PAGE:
Star Wars: The Rise Of Skywalker Writer Explains Why Rey’s Dark Twist Doesn’t Contradict The Previous Movies

Rey in The Rise of Skywalker

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Spoilers ahead for Star Wars: The Rise of Skywalker!

Since Disney acquired Lucasfilm, there has been a ton of new and exciting Star Wars content arriving for the generations of fans. Chief among them is the sequel trilogy, which continued the franchise's main narrative, following Return of the Jedi. That trilogy recently came to an end with The Rise of Skywalker, with J.J. Abrams tasked with wrapping up the entire nine-film narrative. Major changes were made, especially related to Rey and her parentage. And co-writer Chris Terrio recently explained how Rey's dark twist wasn't contradicting the narrative choices of previous movies like The Last Jedi.

One of the big questions surrounding the sequel trilogy was Rey's parentage. She was waiting for her parents in The Force Awakens, before her powers manifested themselves. In The Last Jedi, Kylo Ren said that her folks were nobodies who left her behind, although The Rise of Skywalker revealed a much more complicated backstory. Turns out her grandfather was Emperor Palpatine, and her parents were trying to protect her from the Dark Side. Writer Chris Terrio recently spoke about this dark twist for Rey, ad explained how Episode IX continued the narrative from its preceding movies. As he put it,

When Rey was wondering what her place in all this was — and she articulated that in ‘Episode 8’ — but she wondered it in Episode 7, too. J.J. always felt that she should get the worst possible news. In a way, the worst possible news for the Rey of Episode 8 is that she is just a child of junk traders, which is true. That’s not contradicted by what you learn in this film, but that she’s the descendant of someone who represents the opposite of all that the Skywalkers represent.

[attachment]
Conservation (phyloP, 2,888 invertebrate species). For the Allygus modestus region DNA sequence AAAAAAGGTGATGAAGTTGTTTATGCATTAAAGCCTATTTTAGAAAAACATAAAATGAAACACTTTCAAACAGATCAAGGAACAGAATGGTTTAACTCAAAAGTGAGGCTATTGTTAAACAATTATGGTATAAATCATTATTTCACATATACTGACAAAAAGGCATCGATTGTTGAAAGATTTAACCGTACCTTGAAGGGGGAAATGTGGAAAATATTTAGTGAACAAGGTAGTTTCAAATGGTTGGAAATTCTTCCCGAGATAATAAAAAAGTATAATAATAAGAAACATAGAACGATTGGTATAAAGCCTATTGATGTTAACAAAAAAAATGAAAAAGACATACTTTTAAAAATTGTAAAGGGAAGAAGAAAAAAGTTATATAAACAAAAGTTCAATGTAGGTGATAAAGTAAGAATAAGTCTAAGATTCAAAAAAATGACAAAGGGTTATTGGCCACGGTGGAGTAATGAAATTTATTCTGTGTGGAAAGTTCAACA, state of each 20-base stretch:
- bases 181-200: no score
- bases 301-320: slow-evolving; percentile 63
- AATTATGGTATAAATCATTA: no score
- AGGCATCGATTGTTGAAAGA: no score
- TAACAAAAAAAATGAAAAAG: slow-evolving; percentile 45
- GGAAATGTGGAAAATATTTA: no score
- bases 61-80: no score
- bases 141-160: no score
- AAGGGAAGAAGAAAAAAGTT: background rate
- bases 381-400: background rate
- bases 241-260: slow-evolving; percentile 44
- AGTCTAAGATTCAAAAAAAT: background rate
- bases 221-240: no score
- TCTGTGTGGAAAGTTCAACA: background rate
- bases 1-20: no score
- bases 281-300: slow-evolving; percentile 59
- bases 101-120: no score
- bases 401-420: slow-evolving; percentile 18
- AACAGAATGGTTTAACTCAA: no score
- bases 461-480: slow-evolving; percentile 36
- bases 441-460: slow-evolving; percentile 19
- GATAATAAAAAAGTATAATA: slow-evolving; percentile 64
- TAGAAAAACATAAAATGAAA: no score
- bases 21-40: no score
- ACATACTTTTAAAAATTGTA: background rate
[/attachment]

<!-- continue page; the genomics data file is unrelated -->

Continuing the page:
Rey's story is central to the sequel trilogy's narrative, as Daisy Ridey's character was the hero of the new movies. When she debuted in The Force Awakens, her quick learning of The Force really stood out to fans. And it turns out that her origin was always meant to have a dark connection to The Sith.

Star Wars fans can currently rewatch the Skywalker Saga on Disney+. You can use this link for a free 7-day trial to the streaming service.

Chris Terrio's comments to IndieWire help to shed a light on the narrative choices that were made in Star Wars: The Rise of Skywalker. Because while J.J. Abrams created the new characters and directed two of the last three movies, Rian Johnson was given the creative reigns for The Last Jedi. The Knives Out filmmaker took plenty of narrative risks, and purposefully subverted fan expectations. Because no one expected her parents to be nothing but smugglers.

Related: Star Wars: The Rise Of Skywalker Editor Responds To Complaints About Fan Service

In the end, Rey's parents were redeemed by The Rise of Skywalker. Appearing in a brief flashback (featuring a cameo by Killing Eve's Jodie Comer), it turns out that they were trying to keep Rey away from Palpatine by leaving her on Jakku. They weren't remarkable people, just a pair trying to protect the galaxy. It was the Rey's grandfather that would be her connection to The Force, as Sheev Palpatine apparently became a father before his apparent death in Return of the Jedi.

Star Wars: The Rise of Skywalker is in theaters now, and making tons of money at the box office. Be sure to check out our 2020 release list to plan your next trip to the movies.

Corey Chichizola
Movies Editor

Corey was born and raised in New Jersey. Graduated with degrees theater and literature from Ramapo College of New Jersey. After working in administrative theater for a year in New York, he started as the Weekend Editor at CinemaBlend. He's since been able to work himself up to reviews, phoners, and press junkets-- and is now able to appear on camera with some of his favorite actors... just not as he would have predicted as a kid. He's particularly proud of covering horror franchises like Scream and Halloween, as well as movie musicals like West Side Story. Favorite interviews include Steven Spielberg, Spike Lee, Jamie Lee Curtis, and more.